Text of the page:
Churches, regardless of size, are buying more projectors and displays than ever before in the past, and they are being used for a wider number of purposes as churches become more technically sophisticated.  

Not only is it interesting to see video display usage continue to grow in this important market, it is also interesting to see some big business brands fair extremely well in areas of purchase consideration. Epson, Panasonic, Sony, Hitachi, Christie, and Eiki are the projector brands being most considered for purchase in the overall church market. Canon, BenQ, NEC, Optoma, InFocus, and Viewsonic also do well, especially among the smaller churches. For flat panel displays Samsung, LG, Sony, Vizio, Panasonic, and Sharp are the top brands that are being considered for purchase.
The religious market continues to grow, and churches are still waiting for more manufacturers and dealers to understand their needs and respond with appropriate solutions, support, and guidance.

In this report TFCinfo analyzes the church market as a whole and also breaks the sample by church size (seats). This allows companies to compare and contrast the preferences and purchasing of churches of varying sizes across the US.

This 275+ page report describes the following areas in detail:
-- Market Trends in American Churches
-- Attendance and Satellite Locations
-- Projector Use, Purchasing, and Preferences
-- Flat Panel Display Use, Purchasing, and Preferences
-- LED Video Wall Use and Purchasing
-- Networked Displays, Future Purchases, and AV Budgets
-- How to Sell and to Whom

For a complete brochure and outline of this study, or for more information on purchasing, please contact Tanya Lippke, Director of Survey Market Research, at or (386) 254-6127.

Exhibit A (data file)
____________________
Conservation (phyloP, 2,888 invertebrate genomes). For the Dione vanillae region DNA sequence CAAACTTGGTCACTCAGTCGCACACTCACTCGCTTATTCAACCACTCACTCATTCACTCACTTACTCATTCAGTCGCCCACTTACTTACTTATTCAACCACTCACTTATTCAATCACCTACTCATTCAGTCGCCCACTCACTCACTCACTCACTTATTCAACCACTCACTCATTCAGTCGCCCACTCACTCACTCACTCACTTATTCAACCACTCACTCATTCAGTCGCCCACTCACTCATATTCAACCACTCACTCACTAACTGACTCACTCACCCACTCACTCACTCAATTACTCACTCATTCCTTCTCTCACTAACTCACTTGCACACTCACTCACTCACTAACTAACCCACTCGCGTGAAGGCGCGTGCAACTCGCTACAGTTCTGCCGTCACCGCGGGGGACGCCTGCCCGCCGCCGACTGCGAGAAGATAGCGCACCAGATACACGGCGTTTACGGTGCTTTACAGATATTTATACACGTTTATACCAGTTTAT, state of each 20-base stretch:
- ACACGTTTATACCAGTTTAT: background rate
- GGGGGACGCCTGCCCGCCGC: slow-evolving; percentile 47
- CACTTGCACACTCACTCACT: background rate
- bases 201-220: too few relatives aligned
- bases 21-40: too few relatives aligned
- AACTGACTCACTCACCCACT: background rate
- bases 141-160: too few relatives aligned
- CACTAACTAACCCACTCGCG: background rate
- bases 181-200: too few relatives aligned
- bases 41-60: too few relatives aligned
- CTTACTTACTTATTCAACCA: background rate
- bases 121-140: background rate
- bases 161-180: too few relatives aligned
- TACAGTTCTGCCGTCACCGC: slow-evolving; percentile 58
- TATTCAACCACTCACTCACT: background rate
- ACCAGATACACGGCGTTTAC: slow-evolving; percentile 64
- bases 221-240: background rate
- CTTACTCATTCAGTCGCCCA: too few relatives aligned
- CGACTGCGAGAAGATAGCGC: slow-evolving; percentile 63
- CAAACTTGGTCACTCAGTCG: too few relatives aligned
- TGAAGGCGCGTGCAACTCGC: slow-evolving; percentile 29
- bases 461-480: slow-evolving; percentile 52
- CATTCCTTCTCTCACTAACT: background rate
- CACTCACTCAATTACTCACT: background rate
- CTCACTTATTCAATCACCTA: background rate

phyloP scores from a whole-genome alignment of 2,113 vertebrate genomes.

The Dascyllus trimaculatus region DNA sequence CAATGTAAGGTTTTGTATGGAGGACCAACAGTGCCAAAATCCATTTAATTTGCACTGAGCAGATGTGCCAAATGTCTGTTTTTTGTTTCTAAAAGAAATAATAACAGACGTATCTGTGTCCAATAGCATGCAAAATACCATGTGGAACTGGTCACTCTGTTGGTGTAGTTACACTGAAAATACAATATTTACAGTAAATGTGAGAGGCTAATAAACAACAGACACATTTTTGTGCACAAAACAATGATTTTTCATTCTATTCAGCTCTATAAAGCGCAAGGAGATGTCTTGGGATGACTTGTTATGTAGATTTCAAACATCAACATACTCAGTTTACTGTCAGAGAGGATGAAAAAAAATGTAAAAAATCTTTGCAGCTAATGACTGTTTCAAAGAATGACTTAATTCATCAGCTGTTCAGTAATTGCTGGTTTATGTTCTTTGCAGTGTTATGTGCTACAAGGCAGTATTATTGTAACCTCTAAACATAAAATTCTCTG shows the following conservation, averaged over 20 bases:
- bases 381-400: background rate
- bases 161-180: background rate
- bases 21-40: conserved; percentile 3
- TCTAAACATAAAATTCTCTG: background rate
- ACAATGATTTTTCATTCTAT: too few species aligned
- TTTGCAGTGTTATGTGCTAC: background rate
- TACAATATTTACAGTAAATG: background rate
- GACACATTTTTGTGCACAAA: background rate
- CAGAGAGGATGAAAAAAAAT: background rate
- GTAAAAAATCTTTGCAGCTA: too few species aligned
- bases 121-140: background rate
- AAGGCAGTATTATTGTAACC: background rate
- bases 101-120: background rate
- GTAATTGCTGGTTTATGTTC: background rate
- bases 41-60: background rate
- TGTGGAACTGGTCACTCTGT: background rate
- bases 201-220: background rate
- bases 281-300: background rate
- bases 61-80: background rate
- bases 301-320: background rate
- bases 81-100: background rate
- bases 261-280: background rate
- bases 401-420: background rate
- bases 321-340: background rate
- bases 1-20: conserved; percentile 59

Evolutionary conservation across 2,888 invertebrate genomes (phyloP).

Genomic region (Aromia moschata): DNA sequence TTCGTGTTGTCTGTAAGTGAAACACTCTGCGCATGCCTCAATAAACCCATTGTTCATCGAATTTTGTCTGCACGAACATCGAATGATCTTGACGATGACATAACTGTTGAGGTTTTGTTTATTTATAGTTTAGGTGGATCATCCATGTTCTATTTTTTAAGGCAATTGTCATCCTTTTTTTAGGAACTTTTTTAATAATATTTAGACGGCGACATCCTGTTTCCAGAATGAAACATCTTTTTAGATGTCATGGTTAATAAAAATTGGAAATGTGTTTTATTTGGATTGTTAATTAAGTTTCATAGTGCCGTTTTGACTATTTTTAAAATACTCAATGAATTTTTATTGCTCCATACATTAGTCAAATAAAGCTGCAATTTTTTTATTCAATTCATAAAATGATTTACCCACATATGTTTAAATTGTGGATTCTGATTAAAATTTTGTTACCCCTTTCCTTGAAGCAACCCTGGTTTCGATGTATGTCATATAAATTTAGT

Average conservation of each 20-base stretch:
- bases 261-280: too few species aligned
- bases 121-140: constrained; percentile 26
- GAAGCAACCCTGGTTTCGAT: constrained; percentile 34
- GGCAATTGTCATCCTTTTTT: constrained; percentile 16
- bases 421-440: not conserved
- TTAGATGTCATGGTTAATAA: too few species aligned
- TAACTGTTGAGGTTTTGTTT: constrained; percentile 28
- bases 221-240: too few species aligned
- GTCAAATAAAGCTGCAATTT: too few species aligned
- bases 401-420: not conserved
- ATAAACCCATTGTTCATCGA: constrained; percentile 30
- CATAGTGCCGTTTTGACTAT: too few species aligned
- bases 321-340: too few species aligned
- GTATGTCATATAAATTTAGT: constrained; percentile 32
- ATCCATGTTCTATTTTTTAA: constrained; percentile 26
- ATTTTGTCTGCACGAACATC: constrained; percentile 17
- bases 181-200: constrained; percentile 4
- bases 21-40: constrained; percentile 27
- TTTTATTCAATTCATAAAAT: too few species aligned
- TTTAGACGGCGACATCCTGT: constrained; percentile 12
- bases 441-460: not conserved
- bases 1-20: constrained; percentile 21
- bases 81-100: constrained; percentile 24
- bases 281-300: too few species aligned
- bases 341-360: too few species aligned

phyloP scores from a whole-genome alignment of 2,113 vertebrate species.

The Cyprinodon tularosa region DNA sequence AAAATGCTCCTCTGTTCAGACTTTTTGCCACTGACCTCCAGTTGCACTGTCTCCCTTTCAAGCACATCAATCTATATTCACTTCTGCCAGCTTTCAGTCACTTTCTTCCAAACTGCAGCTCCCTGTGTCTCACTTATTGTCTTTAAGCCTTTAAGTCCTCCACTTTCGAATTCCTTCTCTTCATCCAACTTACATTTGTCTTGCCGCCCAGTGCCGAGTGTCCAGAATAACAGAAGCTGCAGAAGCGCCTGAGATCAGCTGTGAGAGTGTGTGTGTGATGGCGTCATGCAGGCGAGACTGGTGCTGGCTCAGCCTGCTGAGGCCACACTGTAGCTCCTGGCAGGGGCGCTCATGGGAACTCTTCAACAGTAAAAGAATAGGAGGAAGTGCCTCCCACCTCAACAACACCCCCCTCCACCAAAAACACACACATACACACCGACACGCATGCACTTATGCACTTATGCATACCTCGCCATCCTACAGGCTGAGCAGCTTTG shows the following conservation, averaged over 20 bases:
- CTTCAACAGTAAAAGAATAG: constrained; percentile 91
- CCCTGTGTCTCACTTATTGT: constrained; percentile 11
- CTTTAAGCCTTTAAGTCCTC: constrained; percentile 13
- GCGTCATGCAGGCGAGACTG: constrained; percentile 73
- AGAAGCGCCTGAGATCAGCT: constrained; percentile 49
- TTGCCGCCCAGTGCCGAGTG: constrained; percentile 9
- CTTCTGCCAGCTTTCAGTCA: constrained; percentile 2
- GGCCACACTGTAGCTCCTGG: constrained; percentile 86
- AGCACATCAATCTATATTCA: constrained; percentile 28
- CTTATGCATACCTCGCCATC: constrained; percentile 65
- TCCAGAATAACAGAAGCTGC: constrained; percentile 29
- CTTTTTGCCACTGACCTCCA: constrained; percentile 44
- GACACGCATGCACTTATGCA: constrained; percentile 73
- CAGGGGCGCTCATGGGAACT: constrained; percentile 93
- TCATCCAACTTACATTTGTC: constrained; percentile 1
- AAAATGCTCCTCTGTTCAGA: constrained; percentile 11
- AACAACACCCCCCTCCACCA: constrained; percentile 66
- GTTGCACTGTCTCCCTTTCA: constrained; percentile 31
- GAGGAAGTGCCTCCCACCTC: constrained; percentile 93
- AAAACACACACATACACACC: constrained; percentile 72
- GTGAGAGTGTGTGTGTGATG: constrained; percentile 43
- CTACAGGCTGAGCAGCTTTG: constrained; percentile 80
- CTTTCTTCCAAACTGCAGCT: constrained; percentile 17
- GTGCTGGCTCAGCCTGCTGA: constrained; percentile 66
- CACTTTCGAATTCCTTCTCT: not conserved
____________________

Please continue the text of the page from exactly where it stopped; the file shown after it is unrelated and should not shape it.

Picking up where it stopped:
TFCinfo’s Annual Projector Brand Strength Report Highlights Winners And Important Improvements in the Projection Industry

Palm Coast, FLORIDA 2018 – TFCinfo today announced the release of its “Projector Brand Customer Perception and Preference Study 2018.” This report marks the 16th year that this annual projector brand benchmarking study has been conducted. TFCinfo’s report not only measures the strength of multimedia projector brands in the five most important market segments in the AV industry (large corporations, SMB-small and medium business, SOHU-small office/home user, education, and government), but also analyzes important trends in customer perceptions which can have significant influence in their purchase decisions.

In this year’s installment Epson is a clear winner in the eyes of experienced projector end users and purchasers. Not only has Epson remained solid in their brand awareness and their image, but they are even continuing to improve upon many of their dominating scores. Other brands such as Sony, NEC, BenQ, Optoma, Panasonic, Hitachi, and InFocus are noted for their strength and improvements in other key areas and market segments.

Awareness, Image and Intent are three main elements of brand strength that continuously need to be monitored. In this research, TFCinfo shows how individual brands perform on each of these important measures and in comparison to other brands. This allows readers to form a complete picture of where their brand is, and where their brand needs to go to stay competitive.